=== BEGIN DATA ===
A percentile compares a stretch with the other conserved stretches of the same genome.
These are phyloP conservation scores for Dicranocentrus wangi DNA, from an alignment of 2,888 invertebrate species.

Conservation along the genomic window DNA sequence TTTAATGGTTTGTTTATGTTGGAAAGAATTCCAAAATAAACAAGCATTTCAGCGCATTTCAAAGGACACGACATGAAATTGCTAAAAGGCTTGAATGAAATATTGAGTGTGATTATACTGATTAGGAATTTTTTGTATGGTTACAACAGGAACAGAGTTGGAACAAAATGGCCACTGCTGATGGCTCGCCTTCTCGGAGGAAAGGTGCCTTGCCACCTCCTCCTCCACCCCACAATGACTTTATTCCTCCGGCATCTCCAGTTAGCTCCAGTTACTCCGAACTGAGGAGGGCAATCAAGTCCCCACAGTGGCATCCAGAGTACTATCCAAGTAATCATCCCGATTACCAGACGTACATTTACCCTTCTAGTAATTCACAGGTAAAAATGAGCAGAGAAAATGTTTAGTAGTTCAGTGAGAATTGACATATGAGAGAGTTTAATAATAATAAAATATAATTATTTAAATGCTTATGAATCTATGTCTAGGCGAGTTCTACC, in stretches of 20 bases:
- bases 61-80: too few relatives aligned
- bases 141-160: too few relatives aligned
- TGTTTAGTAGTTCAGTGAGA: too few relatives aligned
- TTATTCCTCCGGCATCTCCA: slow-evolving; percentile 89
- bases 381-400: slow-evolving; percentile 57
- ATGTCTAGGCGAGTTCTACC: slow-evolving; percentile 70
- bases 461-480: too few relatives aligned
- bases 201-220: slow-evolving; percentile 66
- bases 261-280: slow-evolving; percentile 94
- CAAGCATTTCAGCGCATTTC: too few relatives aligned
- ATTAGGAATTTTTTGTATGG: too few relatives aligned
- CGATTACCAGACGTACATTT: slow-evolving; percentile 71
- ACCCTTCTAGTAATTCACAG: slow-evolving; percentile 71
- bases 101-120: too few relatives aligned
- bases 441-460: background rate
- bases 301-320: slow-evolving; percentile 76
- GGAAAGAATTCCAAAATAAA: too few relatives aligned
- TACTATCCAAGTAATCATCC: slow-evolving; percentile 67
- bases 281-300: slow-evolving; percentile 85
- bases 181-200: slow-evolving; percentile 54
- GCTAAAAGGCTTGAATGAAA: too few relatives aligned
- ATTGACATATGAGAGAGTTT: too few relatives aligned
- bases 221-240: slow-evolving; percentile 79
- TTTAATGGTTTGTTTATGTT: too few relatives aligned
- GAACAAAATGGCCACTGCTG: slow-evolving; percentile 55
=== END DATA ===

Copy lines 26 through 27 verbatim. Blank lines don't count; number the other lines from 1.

- bases 221-240: slow-evolving; percentile 79
- TTTAATGGTTTGTTTATGTT: too few relatives aligned